You might have believed that Mitt Romney’s campaign for the presidency was somewhat competent until the afternoon that he called for Todd Akin (D-MO) to quit the Senate race.
At first, it seemed like a brilliant move — Mitt’s very own Sister Souljah moment, where he turned against the extremes of his party to make a stand for decency. Akin had humiliated the party by touting the palaver of fundamentalist email forwards as actual science with his now-infamous claim that victims of “legitimate rape” cannot get pregnant.
Here was Mitt’s chance to join the moderate voices in his party like Senator Scott Brown (R-MA) and his own party chairman Little Lord Reince Priebus in shutting Akin down — thus convincing women that he really isn’t as scary as liberals would like them to believe.
Akin heard the full-throated plea of his party nominee to step aside and then went on Sean Hannity’s radio show and said, “Why couldn’t he run his race and I’ll run mine?
That Romney went out on a limb and proved to the country that he has no sway with the extremists in his party proved that he was a candidate with no discernible “Souljah.”
Republicans continued to call for Akin to step down when there was still a chance of getting another Republican on the ballot in the race that could decide the Senate.
Then came the final deadline for Akin to leave the race. The congressman was defiant, and chose to remain. Rick Santorum and Newt Gingrich — the guys who almost beat Romney — rushed to Missouri to join Mike Huckabee – the guy who could have beaten Romney — in supporting Akin.
And they weren’t alone. On Friday, Reince Priebus told a reporter that he “absolutely” supports Akin and may even send him money — completely reversing his stand of only a few weeks ago.
What changed? Had Akin moved to the center and become more rational?
Actually, he’d embarrassed himself and his party twice in the days before Preibus’ comments. Once by saying his opponent, Senator Claire McCaskill (D-MO), wasn’t being as “ladylike” as she’d been in her last campaign. Then he argued employers should be able to discriminate against women because that represents “freedom.”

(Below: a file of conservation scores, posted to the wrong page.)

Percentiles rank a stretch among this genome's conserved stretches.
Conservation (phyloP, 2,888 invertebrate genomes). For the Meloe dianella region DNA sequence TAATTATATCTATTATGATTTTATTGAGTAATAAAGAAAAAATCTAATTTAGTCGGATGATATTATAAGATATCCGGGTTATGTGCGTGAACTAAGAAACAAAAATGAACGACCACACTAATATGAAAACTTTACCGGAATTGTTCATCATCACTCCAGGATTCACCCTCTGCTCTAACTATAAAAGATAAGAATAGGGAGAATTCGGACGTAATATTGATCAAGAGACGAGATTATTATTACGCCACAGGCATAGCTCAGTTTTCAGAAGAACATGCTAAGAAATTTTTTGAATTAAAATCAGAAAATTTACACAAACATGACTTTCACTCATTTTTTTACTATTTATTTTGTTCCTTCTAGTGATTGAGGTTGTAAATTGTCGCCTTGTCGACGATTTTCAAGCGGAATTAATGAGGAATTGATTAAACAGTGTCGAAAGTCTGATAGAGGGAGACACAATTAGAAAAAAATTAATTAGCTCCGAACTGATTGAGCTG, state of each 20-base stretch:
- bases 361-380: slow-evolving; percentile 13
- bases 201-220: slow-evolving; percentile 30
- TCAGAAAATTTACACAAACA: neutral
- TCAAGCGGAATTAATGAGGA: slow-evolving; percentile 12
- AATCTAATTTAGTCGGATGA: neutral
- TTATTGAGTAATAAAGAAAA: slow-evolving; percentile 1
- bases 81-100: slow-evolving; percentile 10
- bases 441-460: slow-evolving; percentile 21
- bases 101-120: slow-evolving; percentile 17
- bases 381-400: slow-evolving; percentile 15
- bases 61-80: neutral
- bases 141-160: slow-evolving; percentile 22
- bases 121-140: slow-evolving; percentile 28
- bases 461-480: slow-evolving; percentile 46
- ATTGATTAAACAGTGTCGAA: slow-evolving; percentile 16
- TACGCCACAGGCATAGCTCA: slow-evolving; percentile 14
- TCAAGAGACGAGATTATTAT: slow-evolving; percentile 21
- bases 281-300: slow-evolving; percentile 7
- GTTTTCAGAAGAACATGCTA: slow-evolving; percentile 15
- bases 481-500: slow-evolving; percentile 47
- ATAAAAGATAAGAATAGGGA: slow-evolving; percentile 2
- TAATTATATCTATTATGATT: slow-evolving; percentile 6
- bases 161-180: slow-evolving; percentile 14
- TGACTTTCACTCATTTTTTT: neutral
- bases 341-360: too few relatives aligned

But will the GOP support him?
Akin’s beliefs aren’t only offensive to women. He is the personification of every bad idea Republicans have had in the last decade. He believes Social Security and Medicare are unconstitutional; he thinks climate change could be a good thing, and has said that same-sex marriage threatens “civilization.” This is the man who could swing the U.S. Senate in many ways that affect the political fate of hundreds of millions of Americans for the foreseeable future.
And he could easily win. In Missouri, which has become closer to its neighbor Kansas politically than Illinois, Akin’s beliefs aren’t that far outside the norm. He has a better chance of being elected than Christine O’Donnell and Sharron Angle, even though Claire McCaskill basically handpicked him as her opponent because she knew what kind of nonsense he believes.
What has happened to the party of Lincoln, Eisenhower and even Richard Lugar (R-IN) — a typical Republican in every way, except that he was willing to work with the president on issues like decreasing our nuclear arsenal? For this, Lugar lost his primary to extremist Richard Mourdock.
They have become victims of their own success in attempting to create an alternative media where bullying, know-nothingness and contempt for compromise are the core values.
Rather than facing their demographic problems and broadening their message, they try to prevent Democrats from voting and belittle the people they think won’t vote for them.
This is how you get Senator Scott Brown trying to fend off a challenge from liberal hero Elizabeth Warren by attacking her for believing her family’s assertion that she is part Native American. Brown’s staffers mock her with war chants. Karl Rove organizes a robocall to attack Warren’s ancestry.
Republicans have decided the only votes they can win are from people who think post-2001 Dennis Miller is funny. And you almost can’t blame them.
They won huge in 2010 with the most garish, fact-free campaign in recent memory. By inventing the Tea Party, they ignored their recent failures and pretended that they were defending Medicare. This landslide let them shape Congress for a decade, making it nearly impossible for Democrats to win it back.
It seems the biggest mistake the Democrats made in 2010 was not nationalizing the election. Look at what happened to party identification, according to Huffington Post’s Pollster, right as Mitt Romney became the party’s nominee:
Either Romney isn’t very popular or the party itself is turning off voters en masse. Both are probably true.
Republicans should be scared of answering for each other’s increasingly unjustifiable beliefs.
Elizabeth Warren had a nearly perfect moment at the close of her debate with Scott Brown. She pointed out that the race for Brown’s seat could easily decide control of the Senate:
What that would mean is if the Republicans take over control of the Senate, Jim Inhofe would become the person who would be in charge of the committee that oversees the Environmental Protection Agency. He’s a man that has called global warming “a hoax.” In fact, that’s the title of his book.
Scott Brown may want to run away from the Akins and the Inhofes. But he can’t deny that when he wins, he helps put them in power. And that’s something so-called swing voters need to know.
The GOP can’t quit Akin. But now they can’t hide him, either.